PET plastic bottles

Iceland and the Co-op have broken ranks to come out in support of a bottle deposit return system (DRS) in the UK as a way of tackling plastic pollution of the oceans.

The retailers also called for rivals to join in their support for DRS against what Iceland called a “ticking time bomb for humanity”.

Previously retail leaders have been staunchly opposed to DRS, which was mooted for the UK by environment secretary Michael Gove in October, following a previous decision by the Scottish government to push ahead with a scheme.

The new announcements came in a response to a Greenpeace survey of supermarkets’ views about the potential introduction of a UK-wide DRS system.

Iceland said it “fully supports Greenpeace’s call for the government to impose a bottle deposit return scheme”. The supermarket also offered to host DRS reverse vending machines within its stores for the government to trial.

Richard Walker, director of sustainability at Iceland, said: “Every minute, a truckload of plastic waste enters our oceans. In Britain, we are failing to recycle up to 16 million single-use plastic bottles every day.

“This cannot carry on. It is causing untold damage to our oceans and wildlife. It is also a ticking time bomb for humanity, since we all ultimately depend on a healthy ocean environment for our own survival.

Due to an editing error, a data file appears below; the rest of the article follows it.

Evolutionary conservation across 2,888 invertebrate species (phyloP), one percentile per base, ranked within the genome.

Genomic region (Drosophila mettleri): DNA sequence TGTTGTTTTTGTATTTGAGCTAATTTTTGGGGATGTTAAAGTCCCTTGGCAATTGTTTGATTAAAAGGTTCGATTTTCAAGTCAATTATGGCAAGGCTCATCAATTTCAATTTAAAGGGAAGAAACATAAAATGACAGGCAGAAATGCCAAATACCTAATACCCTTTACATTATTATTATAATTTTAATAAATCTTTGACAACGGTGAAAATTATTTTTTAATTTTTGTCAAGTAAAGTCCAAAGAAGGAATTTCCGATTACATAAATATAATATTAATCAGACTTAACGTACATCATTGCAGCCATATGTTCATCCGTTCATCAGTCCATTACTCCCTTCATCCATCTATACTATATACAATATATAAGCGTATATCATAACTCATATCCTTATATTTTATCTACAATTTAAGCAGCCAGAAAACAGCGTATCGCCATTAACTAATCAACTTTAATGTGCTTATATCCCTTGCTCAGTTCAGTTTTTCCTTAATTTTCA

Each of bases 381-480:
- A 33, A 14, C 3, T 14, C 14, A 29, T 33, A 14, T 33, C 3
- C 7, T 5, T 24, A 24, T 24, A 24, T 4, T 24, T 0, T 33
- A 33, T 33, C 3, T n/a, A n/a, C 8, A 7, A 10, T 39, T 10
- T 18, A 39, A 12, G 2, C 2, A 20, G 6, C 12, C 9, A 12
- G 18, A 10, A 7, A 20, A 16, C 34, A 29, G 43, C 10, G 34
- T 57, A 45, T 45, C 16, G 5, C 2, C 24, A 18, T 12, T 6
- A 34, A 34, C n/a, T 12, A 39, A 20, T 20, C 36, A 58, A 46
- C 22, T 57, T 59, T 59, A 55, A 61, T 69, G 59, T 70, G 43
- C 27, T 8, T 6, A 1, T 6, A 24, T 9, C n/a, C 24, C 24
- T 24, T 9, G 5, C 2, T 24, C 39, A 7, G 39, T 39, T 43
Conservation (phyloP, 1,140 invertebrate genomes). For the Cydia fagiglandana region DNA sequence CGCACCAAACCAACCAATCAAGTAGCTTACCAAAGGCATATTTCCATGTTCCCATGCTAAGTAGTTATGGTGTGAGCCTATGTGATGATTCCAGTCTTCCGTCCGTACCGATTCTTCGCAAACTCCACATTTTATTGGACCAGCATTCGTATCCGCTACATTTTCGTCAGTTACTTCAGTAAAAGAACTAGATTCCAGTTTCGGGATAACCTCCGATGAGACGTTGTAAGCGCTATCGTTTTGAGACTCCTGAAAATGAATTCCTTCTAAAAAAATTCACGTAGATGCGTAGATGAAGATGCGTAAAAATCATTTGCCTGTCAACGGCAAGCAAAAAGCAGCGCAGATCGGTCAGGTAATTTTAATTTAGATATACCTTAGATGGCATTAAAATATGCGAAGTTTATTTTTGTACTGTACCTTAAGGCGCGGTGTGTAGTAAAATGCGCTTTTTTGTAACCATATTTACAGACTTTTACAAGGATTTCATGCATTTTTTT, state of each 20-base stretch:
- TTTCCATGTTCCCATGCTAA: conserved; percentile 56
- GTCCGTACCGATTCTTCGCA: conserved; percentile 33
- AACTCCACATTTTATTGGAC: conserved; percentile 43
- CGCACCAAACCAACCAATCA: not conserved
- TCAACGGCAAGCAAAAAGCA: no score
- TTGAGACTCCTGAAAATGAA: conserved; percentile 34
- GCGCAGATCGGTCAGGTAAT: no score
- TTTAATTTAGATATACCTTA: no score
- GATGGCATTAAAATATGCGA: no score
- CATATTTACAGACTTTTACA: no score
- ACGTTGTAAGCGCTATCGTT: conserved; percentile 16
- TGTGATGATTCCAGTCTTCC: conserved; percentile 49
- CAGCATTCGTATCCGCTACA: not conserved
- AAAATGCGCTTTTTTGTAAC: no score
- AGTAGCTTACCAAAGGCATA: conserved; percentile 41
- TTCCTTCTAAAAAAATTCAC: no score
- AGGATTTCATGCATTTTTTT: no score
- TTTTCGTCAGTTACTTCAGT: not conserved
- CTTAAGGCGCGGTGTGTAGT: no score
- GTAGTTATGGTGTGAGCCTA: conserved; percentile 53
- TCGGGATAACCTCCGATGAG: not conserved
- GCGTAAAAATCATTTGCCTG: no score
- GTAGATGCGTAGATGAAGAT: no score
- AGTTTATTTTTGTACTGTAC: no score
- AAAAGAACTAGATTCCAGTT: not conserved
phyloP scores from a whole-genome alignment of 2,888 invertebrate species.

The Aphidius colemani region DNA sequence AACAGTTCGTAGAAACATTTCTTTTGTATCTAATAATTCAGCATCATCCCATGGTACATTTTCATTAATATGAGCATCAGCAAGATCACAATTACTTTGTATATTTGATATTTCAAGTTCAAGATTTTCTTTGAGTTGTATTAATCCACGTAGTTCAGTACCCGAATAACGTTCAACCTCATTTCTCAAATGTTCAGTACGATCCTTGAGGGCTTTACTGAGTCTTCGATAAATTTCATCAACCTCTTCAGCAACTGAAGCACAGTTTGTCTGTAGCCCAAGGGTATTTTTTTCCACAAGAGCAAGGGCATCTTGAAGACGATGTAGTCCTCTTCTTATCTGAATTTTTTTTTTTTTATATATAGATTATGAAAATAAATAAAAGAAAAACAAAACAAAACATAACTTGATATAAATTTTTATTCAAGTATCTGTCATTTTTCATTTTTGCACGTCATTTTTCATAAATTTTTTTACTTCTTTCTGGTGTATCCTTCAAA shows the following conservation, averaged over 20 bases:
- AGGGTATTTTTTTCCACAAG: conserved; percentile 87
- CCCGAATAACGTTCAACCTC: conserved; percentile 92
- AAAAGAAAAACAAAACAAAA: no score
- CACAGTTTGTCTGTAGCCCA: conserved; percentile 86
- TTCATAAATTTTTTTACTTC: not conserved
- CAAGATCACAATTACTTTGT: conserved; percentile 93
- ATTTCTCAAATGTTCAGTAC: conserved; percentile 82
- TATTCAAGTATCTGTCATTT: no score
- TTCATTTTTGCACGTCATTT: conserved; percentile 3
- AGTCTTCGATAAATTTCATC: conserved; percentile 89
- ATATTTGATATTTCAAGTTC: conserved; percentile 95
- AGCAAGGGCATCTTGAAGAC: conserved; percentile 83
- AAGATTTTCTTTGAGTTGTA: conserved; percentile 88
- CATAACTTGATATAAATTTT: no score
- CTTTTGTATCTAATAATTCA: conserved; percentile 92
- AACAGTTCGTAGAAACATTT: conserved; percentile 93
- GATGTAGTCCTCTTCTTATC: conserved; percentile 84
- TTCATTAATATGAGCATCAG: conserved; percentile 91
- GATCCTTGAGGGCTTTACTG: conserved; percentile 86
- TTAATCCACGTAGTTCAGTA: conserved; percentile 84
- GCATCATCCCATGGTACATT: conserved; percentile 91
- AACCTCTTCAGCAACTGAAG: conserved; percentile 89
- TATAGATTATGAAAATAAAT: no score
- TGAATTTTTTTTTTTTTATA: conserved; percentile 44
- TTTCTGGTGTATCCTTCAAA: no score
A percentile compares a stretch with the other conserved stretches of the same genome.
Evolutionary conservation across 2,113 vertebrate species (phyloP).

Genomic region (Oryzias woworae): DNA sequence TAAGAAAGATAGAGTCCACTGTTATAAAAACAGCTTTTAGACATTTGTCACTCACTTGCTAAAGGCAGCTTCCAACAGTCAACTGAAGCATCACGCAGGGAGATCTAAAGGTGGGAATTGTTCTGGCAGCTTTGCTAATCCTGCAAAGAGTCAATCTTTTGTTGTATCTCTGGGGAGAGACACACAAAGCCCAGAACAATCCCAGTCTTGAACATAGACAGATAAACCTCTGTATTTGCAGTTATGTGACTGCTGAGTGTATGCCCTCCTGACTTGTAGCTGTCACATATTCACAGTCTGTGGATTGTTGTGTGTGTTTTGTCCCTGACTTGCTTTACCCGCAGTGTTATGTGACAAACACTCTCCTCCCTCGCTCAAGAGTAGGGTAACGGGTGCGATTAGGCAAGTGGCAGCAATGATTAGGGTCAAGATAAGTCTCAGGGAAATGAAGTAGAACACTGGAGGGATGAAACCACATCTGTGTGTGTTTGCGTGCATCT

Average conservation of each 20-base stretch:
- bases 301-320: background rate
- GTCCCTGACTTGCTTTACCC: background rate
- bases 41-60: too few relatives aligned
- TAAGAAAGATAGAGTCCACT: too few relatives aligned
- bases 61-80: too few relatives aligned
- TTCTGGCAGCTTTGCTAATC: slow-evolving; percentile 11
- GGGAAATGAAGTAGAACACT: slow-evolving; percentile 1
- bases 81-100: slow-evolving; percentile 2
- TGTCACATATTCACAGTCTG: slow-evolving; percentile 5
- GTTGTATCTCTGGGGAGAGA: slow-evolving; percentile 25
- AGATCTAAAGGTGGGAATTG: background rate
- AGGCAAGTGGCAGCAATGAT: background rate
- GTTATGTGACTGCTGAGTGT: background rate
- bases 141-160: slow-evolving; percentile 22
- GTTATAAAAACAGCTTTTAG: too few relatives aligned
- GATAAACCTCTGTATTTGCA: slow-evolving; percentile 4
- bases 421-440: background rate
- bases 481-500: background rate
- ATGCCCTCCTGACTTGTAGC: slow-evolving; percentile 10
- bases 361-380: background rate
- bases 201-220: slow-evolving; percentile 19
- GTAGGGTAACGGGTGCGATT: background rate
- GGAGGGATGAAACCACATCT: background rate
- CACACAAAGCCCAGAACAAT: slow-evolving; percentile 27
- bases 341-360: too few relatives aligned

“Deposit return schemes work. In Norway, theirs has led to 96% of all bottles being returned, with similar results in other countries that have adopted a DRS. Britain urgently needs to do the same.

“Introducing a DRS may well add to our costs of doing business. However, we believe it is a small price to pay for the long-term sustainability of this planet. I urge all other retailers to do the right thing and follow suit.”

The Co-op said it was “in favour of creating a deposit return scheme which increases the overall recycling of packaging and significantly reduces litter and, importantly, helps tackle marine pollution”.

“We are committed to ensuring all of our own packaging will be recyclable and we are firm supporters of initiatives designed to boost recycling levels,” said Co-op retail chief executive Jo Whitfield.

She added: “We look forward to working with others, including government, local authorities, manufacturers and other retailers, to help design a scheme that delivers in all these areas.”

Greenpeace said all other national supermarkets surveyed, including Tesco, Sainsbury’s, Waitrose, M&S, Lidl, Aldi and Morrisons, were either non-committal or expressed reservations about DRS in their replies.

Previously the BRC has warned DRS systems will directly result in price rises on the shelves, hitting hard-pressed shoppers as well as imposing costs on retailers

Greenpeace campaigner Louise Edge said: “It is possible to prevent throwaway plastic polluting our rivers and oceans, but to achieve this we really need companies to step up to the plate.

“That’s why it’s brilliant to see Iceland and the Co-op coming out in favour of deposit return schemes - one of the tried and tested solutions needed to end the ocean plastic pollution crisis.

“Iceland and Co-op have shown some vision and set the standard - now it’s time for other companies to follow suit and start publicly backing deposit return schemes.”